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01.12.2016 | Research article | Ausgabe 1/2016 Open Access

Arthritis Research & Therapy 1/2016

Mast cell depletion in the preclinical phase of collagen-induced arthritis reduces clinical outcome by lowering the inflammatory cytokine profile

Zeitschrift:
Arthritis Research & Therapy > Ausgabe 1/2016
Autoren:
Daniël van der Velden, H. Maxime Lagraauw, Anouk Wezel, Pierre Launay, Johan Kuiper, Tom W. J. Huizinga, René E. M. Toes, Ilze Bot, Jeroen N. Stoop
Wichtige Hinweise

Electronic supplementary material

The online version of this article (doi:10.​1186/​s13075-016-1036-8) contains supplementary material, which is available to authorized users.

Abstract

Background

Rheumatoid arthritis (RA) is a multifactorial autoimmune disease, which is characterized by inflammation of synovial joints leading to the destruction of cartilage and bone. Infiltrating mast cells can be found within the inflamed synovial tissue, however their role in disease pathogenesis is unclear. Therefore we have studied the role of mast cells during different phases of experimental arthritis.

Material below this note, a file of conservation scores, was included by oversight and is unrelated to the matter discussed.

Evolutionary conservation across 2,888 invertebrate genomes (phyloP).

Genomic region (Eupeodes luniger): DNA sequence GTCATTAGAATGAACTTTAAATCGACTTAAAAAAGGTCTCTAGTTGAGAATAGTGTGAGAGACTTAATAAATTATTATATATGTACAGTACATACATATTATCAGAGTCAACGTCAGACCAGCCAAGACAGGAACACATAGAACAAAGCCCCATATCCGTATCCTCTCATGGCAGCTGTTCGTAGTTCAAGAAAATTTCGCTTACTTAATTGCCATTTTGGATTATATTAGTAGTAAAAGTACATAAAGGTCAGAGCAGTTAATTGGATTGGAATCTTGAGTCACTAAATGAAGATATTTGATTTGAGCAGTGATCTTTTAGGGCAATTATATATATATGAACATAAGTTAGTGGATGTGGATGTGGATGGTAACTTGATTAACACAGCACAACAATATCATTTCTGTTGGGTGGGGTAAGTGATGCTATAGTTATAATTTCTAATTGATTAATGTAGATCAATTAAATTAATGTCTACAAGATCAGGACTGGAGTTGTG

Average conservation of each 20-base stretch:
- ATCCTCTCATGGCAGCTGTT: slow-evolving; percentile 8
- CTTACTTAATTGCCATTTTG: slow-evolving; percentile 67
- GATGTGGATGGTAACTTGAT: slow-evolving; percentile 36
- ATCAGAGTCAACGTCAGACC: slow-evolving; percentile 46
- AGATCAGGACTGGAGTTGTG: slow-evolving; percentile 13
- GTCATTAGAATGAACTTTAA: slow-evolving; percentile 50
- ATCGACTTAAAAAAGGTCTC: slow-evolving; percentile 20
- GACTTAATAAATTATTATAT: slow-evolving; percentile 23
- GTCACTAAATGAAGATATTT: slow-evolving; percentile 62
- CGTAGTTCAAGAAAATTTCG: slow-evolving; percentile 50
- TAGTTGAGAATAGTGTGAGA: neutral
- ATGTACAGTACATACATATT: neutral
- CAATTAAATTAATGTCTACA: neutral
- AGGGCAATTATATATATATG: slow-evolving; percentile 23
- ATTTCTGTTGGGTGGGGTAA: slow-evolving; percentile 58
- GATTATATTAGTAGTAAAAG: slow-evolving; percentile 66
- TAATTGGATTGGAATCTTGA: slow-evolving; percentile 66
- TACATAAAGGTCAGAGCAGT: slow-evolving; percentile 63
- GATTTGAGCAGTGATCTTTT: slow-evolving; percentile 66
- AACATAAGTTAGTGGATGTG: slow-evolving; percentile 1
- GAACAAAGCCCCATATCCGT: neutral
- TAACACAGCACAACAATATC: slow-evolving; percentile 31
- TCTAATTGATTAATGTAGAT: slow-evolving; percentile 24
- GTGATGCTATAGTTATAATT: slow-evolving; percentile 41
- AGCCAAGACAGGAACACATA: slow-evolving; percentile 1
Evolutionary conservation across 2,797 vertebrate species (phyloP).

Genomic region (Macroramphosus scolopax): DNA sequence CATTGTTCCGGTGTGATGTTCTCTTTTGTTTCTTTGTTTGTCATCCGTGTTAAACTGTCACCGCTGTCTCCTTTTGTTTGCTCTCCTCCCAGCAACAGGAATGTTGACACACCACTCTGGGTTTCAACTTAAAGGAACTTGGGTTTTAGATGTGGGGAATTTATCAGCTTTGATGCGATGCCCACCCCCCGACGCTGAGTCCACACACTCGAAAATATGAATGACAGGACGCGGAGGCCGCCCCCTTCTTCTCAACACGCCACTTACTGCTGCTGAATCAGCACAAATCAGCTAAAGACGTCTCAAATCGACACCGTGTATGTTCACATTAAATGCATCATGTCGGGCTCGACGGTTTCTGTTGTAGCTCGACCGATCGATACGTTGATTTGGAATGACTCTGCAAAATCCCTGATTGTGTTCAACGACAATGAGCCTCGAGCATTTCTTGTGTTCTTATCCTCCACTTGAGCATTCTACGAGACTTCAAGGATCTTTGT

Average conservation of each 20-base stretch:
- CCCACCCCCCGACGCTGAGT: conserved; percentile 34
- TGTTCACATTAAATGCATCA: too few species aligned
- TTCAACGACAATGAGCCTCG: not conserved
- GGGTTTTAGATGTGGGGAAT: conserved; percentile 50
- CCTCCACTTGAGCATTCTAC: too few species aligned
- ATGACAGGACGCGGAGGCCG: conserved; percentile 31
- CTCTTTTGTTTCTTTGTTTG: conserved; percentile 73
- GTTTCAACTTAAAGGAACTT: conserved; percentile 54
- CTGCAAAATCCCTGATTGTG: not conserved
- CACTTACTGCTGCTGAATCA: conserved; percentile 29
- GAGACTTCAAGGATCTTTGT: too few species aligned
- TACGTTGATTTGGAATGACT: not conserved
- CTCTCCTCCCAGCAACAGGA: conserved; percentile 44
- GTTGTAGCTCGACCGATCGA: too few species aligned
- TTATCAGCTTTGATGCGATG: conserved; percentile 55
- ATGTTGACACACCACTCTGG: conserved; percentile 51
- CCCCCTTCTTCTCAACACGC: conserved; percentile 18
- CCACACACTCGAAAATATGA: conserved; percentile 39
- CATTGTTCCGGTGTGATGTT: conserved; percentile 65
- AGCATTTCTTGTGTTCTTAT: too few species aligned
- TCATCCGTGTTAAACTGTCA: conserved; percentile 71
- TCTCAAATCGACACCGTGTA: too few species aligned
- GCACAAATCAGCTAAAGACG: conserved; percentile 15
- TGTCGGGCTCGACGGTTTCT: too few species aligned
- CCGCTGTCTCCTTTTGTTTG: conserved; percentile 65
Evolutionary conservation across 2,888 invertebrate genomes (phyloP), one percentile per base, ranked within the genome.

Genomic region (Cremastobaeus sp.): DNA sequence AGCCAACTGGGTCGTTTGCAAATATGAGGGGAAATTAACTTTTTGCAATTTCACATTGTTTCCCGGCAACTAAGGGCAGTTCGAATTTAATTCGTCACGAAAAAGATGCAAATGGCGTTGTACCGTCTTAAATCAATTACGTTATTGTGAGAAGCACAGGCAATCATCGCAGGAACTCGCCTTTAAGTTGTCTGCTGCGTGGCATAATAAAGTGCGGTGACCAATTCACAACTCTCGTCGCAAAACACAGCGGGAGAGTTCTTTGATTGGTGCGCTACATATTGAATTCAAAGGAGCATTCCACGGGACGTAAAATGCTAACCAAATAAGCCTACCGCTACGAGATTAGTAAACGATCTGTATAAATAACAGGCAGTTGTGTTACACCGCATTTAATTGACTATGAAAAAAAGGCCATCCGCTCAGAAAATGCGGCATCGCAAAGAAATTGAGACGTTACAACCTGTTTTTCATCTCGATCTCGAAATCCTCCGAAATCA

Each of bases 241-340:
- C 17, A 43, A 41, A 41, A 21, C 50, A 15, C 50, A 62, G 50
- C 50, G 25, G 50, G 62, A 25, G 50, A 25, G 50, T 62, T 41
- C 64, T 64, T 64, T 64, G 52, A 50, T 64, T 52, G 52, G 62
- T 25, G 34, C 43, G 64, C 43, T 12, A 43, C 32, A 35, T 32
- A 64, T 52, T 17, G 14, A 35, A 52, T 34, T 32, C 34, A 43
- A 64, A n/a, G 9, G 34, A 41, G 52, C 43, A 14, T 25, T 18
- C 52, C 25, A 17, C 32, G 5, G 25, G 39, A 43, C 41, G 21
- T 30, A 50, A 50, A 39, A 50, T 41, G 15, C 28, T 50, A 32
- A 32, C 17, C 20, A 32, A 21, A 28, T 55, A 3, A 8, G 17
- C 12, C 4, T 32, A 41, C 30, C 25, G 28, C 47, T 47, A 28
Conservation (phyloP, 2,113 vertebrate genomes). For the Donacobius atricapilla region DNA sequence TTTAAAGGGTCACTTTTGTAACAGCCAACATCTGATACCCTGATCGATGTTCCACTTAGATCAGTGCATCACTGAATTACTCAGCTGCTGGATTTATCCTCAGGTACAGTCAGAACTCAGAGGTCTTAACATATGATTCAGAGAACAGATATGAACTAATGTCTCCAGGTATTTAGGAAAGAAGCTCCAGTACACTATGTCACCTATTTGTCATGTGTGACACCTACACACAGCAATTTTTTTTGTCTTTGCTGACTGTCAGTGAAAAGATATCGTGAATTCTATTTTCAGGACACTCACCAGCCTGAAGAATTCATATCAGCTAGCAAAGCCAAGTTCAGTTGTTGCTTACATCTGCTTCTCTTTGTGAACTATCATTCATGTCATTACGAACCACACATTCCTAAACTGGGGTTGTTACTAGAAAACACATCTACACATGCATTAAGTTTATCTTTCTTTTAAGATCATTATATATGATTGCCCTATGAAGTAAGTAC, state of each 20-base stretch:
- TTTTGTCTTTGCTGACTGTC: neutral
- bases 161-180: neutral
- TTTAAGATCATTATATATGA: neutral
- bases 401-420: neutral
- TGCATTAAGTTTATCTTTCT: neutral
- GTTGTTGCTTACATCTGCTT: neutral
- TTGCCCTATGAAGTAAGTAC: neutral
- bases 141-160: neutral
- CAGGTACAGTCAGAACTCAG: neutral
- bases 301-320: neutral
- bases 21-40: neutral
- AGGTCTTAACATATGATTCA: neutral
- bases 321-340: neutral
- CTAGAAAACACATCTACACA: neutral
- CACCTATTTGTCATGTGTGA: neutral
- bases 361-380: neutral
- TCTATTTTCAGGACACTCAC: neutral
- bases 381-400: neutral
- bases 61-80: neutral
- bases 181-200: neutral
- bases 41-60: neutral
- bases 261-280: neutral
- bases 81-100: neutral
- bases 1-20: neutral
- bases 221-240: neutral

Methods

We induced collagen-induced arthritis (CIA), the most frequently used animal model of arthritis, in an inducible mast cell knock-out mouse and determined the effect of mast cell depletion on the development and severity of arthritis.

Results

Depletion of mast cells in established arthritis did not affect clinical outcome. However, depletion of mast cells during the preclinical phase resulted in a significant reduction in arthritis. This reduction coincided with a decrease in circulating CD4+ T cells and inflammatory monocytes but not in the collagen-specific antibody levels. Mast cell depletion resulted in reduced levels of IL-6 and IL-17 in serum. Furthermore, stimulation of splenocytes from mast cell-depleted mice with collagen type II resulted in reduced levels of IL-17 and enhanced production of IL-10.

Conclusions

Here we show that mast cells contribute to the preclinical phase of CIA. Depletion of mast cells before disease onset resulted in an altered collagen-specific T cell and cytokine response. These data may suggest that mast cells play a role in the regulation of the adaptive immune response during the development of arthritis.
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